Approximability of vehicle routing problems

Pao Yue-kong Library Electronic Theses Database

Approximability of vehicle routing problems

 

Author: Xu, Liang
Title: Approximability of vehicle routing problems
Degree: Ph.D.
Year: 2012
Subject: Vehicle routing problem.
Vehicle routing problem -- Mathematical models.
Hong Kong Polytechnic University -- Dissertations
Department: Dept. of Logistics and Maritime Studies
Pages: xiv, 142 p. : ill. ; 30 cm.
Language: English
InnoPac Record: http://library.polyu.edu.hk/record=b2507354
URI: http://theses.lib.polyu.edu.hk/handle/200/6514
Abstract: Vehicle Routing Problems (VRPs) can be described as a class of combinatorial optimization problems that seek to determine a set of feasible routes for a fleet of vehicles to serve customers at different locations, so as to optimize certain objective functions. Due to the growth of the transportation and logistics industries, many new VRPs are emerging in different contexts. Since they are usually NP-hard, these problems call for the design of approximation algorithms that achieve constant approximation ratios. Moreover, in the existing literature there are several VRPs whose constant-ratio approximation algorithms are either unknown or improvable. Therefore, in this thesis we study the approximability of the following three categories of VRPs, by either developing the constant-ratio approximation algorithms or deriving approximation hardness results. The first category of problems includes the min-max Path Cover Problem (PCP) and its variants, which aim to determine a set of k paths for k vehicles to serve customers in a metric undirected graph, so that the maximum total edge and vertex weight among all paths is minimized. This category of problems was introduced in the literature in the context of "vehicle routing for relief efforts". Since they are relatively new in the literature, approximation algorithms are almost unknown. We consider four variants of the min-max PCP, in which the vehicles have either unlimited or limited capacities, and they start from either a given depot or any depot of a given depot set. We have developed approximation algorithms for these variants, which achieve approximation ratios of max{3 - 2/k, 2}, 5, max{5 - 2/k, 4}, and 7, respectively. For these four variants of PCP, we have also proved their first approximation hardness results, by showing that unless P=NP, it is impossible for them to achieve approximation ratios less than 4/3, 3/2, 3/2, and 2, respectively.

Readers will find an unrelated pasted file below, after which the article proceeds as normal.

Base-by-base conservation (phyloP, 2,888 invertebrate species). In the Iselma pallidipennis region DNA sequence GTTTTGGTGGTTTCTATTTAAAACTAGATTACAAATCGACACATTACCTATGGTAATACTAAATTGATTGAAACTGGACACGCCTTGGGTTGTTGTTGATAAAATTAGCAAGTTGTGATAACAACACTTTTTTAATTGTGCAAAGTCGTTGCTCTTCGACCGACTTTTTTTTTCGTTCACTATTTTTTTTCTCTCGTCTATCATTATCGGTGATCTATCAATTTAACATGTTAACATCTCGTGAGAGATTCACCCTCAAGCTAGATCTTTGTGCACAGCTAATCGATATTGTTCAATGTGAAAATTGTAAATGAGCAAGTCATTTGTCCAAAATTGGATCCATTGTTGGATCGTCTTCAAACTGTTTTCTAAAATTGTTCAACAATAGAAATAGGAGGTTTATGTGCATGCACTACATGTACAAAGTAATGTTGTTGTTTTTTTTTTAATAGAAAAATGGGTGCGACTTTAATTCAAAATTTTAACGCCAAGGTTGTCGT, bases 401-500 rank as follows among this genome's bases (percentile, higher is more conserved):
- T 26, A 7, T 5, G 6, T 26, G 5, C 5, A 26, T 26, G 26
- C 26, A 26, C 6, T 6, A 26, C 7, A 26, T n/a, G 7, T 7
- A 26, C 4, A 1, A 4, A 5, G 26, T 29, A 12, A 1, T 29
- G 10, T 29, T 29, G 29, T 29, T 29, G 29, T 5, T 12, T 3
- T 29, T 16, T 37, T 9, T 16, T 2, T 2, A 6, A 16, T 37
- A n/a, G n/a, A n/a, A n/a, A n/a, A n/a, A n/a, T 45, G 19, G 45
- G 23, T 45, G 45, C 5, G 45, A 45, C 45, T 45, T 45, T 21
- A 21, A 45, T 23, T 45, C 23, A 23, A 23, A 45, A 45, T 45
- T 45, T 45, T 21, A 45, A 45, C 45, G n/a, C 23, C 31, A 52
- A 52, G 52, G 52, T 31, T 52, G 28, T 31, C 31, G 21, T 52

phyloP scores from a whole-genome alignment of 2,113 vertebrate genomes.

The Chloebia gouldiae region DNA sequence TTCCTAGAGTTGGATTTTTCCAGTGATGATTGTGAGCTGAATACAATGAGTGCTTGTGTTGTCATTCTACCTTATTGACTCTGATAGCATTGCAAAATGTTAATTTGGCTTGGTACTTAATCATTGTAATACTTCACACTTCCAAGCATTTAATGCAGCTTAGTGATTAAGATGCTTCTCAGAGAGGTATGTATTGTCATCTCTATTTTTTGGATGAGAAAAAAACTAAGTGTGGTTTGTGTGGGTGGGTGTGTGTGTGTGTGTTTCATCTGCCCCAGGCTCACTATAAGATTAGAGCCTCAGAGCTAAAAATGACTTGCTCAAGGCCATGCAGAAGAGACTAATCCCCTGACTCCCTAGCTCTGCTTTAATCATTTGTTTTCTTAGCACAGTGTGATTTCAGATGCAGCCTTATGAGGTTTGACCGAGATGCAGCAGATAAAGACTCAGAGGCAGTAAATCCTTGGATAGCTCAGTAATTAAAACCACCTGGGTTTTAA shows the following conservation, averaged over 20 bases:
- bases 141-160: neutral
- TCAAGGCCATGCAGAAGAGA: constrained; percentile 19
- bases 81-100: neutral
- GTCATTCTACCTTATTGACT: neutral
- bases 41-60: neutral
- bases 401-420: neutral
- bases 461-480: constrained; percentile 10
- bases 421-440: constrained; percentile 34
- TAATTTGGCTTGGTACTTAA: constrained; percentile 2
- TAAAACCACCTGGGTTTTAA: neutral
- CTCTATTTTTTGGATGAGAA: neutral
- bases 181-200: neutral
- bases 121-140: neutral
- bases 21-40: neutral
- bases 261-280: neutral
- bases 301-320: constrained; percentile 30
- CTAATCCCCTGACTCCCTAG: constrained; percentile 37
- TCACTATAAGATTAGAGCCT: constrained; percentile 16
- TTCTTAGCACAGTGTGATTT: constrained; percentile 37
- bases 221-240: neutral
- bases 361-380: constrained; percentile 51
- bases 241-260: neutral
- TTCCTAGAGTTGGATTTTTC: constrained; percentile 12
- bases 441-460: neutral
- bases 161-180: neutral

The second category of problems includes the min-max k-Traveling Salesmen Problem on a Tree (k-TSPT) and its variants. With k a given positive integer denoting the number of salesmen, which is independent of the input size, the min-max k-TSPT aims to determine a set of k tours for the k salesmen to serve all the customers that are located in a tree, such that the k tours all start from and return to the depot, so as to minimize the maximum length of the k tours. In the literature, the question as to whether or not the min-max 2-TSPT yields a pseudo-polynomial time exact algorithm has remained open for a decade. We have provided a positive answer to this open question by developing a pseudo-polynomial time exact algorithm using a dynamic programming approach. Based on this dynamic program, we have further developed a fully polynomial time approximation scheme for the problem. Moreover, we have generalized these algorithms for the min-max k-TSPT for any given constant k ≥ 2, and we have extended them to other variants. The third category of problems includes the k-depot Traveling Salesmen Problem (k-depot TSP) and its variants. The k-depot TSP is an extension of the single-depot TSP, and it aims to determine a set of k tours for the k vehicles to serve all the customers on a metric undirected graph so that the total length of the tours is minimized. We have shown that a non-trivial extension of the well-known Christofides' heuristic has a tight approximation ratio of 2 - 1/k, which is better than the existing 2-approximation algorithm available in the literature. This result is significant when k is small. Moreover, we have demonstrated how this algorithm can be applied to the development of approximation algorithms for other multiple-depot VRPs.

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